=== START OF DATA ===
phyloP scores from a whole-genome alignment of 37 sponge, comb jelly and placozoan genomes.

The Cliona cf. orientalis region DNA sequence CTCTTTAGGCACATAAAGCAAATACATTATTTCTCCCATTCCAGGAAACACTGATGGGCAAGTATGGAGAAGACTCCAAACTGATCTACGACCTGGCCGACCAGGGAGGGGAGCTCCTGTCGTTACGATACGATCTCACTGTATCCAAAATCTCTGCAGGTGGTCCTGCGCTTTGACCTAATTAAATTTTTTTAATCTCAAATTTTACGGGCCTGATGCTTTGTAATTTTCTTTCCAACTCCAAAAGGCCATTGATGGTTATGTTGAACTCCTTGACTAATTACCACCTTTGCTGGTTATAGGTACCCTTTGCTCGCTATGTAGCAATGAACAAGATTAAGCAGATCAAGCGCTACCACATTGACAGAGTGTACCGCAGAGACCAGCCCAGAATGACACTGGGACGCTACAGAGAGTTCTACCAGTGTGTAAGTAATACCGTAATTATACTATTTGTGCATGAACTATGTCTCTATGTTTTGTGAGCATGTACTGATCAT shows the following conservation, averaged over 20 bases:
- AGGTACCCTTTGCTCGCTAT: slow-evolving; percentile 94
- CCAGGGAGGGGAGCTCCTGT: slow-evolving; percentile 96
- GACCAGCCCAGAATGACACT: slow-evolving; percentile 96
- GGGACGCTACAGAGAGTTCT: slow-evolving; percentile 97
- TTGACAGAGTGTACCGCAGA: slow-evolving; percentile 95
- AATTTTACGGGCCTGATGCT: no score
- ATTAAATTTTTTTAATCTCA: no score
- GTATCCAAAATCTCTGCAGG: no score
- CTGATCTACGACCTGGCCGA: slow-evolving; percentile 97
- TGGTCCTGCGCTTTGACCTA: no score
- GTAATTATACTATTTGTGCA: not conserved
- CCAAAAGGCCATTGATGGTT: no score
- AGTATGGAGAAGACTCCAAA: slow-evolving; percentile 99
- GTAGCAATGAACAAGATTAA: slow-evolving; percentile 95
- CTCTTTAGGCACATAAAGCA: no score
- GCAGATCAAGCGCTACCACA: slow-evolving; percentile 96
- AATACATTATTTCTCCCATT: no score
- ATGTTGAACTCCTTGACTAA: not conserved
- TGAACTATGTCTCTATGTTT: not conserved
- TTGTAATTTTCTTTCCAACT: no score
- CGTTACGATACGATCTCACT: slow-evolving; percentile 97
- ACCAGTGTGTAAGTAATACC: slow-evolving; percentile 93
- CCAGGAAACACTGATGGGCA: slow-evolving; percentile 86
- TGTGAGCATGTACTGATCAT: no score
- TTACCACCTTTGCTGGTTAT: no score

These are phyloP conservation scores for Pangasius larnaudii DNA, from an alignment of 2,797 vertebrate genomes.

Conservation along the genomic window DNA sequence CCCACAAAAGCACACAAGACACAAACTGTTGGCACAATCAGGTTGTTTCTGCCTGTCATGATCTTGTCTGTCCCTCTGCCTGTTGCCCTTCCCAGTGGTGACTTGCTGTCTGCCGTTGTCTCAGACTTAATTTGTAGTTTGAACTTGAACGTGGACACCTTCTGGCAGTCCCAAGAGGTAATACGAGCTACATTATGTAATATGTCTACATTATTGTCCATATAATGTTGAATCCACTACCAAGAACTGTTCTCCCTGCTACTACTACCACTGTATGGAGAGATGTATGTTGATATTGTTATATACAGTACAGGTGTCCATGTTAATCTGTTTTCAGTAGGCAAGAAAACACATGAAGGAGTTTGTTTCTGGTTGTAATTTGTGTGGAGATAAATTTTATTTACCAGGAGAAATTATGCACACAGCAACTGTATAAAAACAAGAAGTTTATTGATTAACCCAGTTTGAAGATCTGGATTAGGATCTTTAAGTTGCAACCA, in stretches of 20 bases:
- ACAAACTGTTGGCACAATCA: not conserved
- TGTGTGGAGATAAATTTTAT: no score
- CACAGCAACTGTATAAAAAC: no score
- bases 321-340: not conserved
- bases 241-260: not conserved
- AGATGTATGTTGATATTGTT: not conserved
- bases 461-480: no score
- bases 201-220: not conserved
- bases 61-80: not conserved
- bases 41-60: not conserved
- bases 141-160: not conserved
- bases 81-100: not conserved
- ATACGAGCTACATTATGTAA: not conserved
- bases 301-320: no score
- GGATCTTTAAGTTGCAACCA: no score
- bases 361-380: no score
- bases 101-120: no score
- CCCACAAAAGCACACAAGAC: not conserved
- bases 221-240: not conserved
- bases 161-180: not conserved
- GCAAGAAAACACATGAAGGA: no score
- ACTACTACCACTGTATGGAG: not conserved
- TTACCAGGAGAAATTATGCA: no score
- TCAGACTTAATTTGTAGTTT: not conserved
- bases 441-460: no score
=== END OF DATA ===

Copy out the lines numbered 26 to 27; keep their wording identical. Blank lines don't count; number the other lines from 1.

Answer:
- TGTGAGCATGTACTGATCAT: no score
- TTACCACCTTTGCTGGTTAT: no score